Stress and Anxiety: The Double Agents of the Immune System
Everyone loves a superhero story, and COVID-19 has supplied plenty of them. The nurse pressing on during her 10th straight 12-hour day. The chef who has to scramble and cook up a new plan to keep the restaurant open that he started years ago. The fast food worker barely able to make ends meet, who went from a minimum-wage political scapegoat to an essential-working icon of the times, mentioned in the same breath as doctors and scientists.
But the making of these heroes comes at a cost. The untold tale is the stark toll that COVID-19 has exacted on the world’s psychological makeup. The pandemic has created swaths of uncertainty and financial instability, and with them, an abiding sense of fear and loss. It has put on hold the ability to engage in physical expressions of love and care with others outside of home. A casualty of this upheaval is the emotional balance that many people had come to enjoy from a brimming economy and a stable (if polarized) political world. Now, citizens everywhere must contend with some of the real-world emotional effects of its fractured economic and health care environments: stress, anxiety, panic, loneliness and despair.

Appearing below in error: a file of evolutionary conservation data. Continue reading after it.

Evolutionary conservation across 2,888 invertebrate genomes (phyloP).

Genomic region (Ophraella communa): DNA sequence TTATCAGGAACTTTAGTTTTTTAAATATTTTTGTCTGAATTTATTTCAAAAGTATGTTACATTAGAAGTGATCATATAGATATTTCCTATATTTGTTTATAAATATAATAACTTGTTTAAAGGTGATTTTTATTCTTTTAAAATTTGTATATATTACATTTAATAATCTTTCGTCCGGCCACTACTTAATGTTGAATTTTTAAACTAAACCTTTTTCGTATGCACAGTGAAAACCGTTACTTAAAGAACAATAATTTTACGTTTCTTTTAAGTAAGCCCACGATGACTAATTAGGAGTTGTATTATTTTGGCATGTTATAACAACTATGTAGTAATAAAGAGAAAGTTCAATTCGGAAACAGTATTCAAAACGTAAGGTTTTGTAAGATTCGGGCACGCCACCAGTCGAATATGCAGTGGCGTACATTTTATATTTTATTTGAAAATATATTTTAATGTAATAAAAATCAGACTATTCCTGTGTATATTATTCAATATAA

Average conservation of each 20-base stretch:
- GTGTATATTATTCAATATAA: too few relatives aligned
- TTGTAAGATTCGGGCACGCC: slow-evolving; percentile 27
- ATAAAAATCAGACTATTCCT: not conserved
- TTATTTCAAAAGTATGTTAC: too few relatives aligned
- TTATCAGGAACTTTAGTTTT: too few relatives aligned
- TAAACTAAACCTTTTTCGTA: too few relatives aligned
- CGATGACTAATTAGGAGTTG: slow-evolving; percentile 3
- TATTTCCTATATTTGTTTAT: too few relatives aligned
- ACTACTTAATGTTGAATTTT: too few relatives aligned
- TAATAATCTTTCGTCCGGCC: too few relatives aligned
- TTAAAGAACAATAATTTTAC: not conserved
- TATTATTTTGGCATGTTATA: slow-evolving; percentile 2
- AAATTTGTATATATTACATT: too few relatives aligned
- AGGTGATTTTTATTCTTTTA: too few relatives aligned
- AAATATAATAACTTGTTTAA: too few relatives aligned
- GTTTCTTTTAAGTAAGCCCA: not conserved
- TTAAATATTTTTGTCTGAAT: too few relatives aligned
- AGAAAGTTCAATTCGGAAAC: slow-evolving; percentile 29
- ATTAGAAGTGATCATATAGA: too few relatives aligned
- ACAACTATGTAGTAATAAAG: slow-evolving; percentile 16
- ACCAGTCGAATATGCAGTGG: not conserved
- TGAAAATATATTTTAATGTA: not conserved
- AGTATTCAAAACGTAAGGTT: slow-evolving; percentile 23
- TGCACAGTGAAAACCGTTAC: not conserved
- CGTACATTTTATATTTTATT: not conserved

The constant barrage of emotions like fear, guilt, sadness and anger can be difficult to navigate even in the most normal of times, let alone during a once-in-a-century plague. It is a cruel irony that these feelings weaken the immune system responsible for mounting a defense against the disease that has caused them. Let’s take a detailed look at the potential impact of these powerful emotions on your immune system’s ability to protect your body.